Smart players often see the elements as an additional weapon for their arsenals. Here are several suggestions on how to get a little help from your friends.
THE ELEMENTS IN GENERAL
* Take a read on the elements during your warm-up. Is the wind constant? Gusty? Strong? Is the sun going to be a factor? The temperature? Assess the situation quietly and carefully.
* Plan how and when you can use your knowledge and assessment of the elements to help you win the match or gain even a small advantage.
* Try never to acknowledge the elements even exist as either a positive or negative force. Outwardly, ignore their existence.
THE POWER OF THE SUN
* Always know where the sun is and where it's going. Be aware of clouds and where they will be.
* Use the sun and the clouds to help you. If you can take an extra thirty seconds changing sides and start serving in the shade, why not?
* Adjust your toss on the serve slightly and you'll almost never have to "serve in the sun."
* With the sun at your back, bring opponents to net and lob at sun level. No, this isn't dirty tennis, it is smart tennis.
* If an opponent's shot to you is going to be in the sun, concentrate on the ball until it is about to pass in front of the sun, then let your radar go to work. Don't watch the ball into the sun.
* Never acknowledge the sun, never use it as an excuse, but use it wisely to help you win some of those big points.
* If the wind is gusty and unpredictable, play safe shots with a larger margin of error. Keep balls lower, lob lower.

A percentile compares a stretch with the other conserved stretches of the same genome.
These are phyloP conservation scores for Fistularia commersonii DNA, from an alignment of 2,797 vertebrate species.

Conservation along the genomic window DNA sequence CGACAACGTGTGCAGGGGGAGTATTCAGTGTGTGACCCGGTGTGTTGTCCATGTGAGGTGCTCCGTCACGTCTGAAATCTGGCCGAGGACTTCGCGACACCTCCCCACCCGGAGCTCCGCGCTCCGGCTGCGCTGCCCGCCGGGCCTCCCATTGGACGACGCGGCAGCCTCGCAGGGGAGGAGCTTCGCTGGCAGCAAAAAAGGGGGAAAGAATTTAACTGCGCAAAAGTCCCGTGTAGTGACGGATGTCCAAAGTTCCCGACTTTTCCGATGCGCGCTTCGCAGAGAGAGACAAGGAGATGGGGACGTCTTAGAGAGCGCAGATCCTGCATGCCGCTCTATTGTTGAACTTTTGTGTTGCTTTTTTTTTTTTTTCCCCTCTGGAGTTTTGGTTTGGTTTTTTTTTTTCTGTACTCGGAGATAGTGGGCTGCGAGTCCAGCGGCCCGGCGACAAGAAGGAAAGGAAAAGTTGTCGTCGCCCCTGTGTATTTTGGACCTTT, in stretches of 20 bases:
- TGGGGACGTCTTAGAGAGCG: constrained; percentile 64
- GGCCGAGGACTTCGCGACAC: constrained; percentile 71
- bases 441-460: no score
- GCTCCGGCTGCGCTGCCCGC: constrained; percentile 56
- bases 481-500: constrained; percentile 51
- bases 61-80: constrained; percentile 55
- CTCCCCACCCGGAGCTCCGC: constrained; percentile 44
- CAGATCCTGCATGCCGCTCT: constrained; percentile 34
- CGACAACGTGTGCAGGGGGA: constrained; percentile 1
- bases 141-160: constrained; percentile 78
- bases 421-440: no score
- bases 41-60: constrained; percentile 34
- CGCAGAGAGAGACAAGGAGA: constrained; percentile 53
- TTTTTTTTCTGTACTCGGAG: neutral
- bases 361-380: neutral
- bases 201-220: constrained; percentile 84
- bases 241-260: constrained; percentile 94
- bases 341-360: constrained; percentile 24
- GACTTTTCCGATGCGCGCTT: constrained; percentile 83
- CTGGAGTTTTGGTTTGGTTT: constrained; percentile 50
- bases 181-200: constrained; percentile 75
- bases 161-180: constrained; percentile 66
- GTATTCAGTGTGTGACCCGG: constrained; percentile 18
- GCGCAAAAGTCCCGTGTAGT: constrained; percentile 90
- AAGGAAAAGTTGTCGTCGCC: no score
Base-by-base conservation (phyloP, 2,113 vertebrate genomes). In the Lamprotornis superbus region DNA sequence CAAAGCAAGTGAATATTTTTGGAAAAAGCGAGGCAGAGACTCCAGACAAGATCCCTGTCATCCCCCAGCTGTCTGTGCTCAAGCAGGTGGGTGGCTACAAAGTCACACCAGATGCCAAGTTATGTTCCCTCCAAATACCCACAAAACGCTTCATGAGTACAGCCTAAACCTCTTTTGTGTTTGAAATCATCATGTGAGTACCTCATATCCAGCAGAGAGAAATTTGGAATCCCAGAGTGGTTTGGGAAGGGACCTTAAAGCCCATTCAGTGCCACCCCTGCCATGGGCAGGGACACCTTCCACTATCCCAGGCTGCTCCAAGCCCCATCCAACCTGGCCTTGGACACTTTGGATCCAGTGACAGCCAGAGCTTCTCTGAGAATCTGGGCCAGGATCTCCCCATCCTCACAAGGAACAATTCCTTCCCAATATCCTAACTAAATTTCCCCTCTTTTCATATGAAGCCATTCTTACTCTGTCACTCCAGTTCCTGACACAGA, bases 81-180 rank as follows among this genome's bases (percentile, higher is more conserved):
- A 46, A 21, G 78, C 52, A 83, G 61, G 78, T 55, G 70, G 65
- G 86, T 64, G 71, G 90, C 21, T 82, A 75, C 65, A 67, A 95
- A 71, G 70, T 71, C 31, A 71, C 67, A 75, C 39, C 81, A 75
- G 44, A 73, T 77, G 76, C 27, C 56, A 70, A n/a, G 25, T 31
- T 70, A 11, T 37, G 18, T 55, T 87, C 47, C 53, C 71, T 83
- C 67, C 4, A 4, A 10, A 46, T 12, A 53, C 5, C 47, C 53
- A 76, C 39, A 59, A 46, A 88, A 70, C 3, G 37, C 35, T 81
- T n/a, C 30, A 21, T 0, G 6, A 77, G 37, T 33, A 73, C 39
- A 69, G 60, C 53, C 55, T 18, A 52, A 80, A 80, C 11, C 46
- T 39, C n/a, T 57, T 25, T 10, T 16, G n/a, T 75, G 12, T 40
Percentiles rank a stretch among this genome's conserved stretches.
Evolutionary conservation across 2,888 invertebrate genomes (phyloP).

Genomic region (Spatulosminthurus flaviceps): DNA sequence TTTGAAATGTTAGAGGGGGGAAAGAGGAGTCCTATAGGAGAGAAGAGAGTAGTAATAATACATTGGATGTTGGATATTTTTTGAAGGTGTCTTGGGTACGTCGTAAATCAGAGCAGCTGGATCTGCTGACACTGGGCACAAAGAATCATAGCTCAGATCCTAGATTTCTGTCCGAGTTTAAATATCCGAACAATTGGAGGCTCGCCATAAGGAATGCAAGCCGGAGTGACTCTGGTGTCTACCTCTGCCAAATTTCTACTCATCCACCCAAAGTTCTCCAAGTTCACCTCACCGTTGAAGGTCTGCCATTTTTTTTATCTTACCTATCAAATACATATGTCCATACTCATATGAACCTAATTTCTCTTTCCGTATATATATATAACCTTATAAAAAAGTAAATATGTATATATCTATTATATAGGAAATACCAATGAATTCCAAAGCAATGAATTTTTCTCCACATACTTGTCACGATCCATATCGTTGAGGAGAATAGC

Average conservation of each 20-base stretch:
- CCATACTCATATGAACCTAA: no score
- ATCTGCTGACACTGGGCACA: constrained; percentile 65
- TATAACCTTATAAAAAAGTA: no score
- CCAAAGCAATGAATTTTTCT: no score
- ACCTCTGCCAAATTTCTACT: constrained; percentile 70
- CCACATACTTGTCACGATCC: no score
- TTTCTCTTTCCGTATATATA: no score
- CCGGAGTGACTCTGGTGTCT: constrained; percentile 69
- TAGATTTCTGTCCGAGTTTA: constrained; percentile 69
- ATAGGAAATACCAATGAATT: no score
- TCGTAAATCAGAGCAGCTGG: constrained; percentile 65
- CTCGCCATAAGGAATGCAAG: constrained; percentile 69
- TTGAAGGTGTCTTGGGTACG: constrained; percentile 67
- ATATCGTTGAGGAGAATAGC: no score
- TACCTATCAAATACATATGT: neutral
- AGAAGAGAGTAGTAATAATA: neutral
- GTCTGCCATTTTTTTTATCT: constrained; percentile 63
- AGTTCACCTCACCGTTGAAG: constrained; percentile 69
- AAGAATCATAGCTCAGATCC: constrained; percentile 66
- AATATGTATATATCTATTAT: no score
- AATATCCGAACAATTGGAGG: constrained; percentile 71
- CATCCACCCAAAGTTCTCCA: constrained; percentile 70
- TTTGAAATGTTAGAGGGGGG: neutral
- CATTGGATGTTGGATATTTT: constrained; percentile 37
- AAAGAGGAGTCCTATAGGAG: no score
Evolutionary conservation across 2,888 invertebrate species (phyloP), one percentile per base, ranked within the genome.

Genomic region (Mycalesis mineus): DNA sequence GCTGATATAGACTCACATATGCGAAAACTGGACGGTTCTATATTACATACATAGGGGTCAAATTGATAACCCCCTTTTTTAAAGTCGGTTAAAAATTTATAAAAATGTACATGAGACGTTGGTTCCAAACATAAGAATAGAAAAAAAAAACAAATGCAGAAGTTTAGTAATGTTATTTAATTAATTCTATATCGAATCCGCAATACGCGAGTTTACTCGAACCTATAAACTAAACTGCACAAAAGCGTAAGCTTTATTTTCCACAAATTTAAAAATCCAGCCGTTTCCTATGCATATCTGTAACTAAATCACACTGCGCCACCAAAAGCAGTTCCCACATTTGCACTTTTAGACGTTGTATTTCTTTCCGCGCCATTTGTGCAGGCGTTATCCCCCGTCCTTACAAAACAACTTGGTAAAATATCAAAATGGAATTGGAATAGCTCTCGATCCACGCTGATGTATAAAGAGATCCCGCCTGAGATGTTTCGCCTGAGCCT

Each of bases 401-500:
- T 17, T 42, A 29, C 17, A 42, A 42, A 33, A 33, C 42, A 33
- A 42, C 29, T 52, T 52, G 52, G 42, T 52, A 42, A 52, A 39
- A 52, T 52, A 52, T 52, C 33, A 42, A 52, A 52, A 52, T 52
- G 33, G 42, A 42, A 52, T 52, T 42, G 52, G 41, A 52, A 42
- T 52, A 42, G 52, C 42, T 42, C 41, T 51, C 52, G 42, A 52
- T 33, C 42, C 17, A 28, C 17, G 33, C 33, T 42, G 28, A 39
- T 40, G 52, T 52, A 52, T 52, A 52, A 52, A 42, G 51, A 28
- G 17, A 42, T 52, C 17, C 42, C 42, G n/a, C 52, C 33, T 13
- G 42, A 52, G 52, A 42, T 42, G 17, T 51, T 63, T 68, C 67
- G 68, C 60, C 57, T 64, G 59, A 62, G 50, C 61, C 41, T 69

* If you're playing into the wind, remember you can hit hard on your ground strokes and lobs. Off-speed shots should be effective as well. Try to force your opponent to hit up on shots.
* If the wind is at your back, slow down your swing and exaggerate the follow-through. Remember you can't wait for balls to come to you. Move in more on shots, lob lower.
* If the wind is blowing steadily across the court, use it to help curve shots into the court or curve them into your opponent.
* When it is unusually hot, consciously drink more water. This is not only for your tennis game. It is for your health.
* When the temperature is rising you might want to shorten or lighten your pre-game warm up.
* If shade exists anywhere, use it when possible, during the changeover, in between points, whenever.
* When it is unusually cold, layer your clothing so as you warm up and then cool down you can add and subtract clothes.
* Colder weather may call for a slower, longer warm-up process. You don't want to begin actual play until you are warm.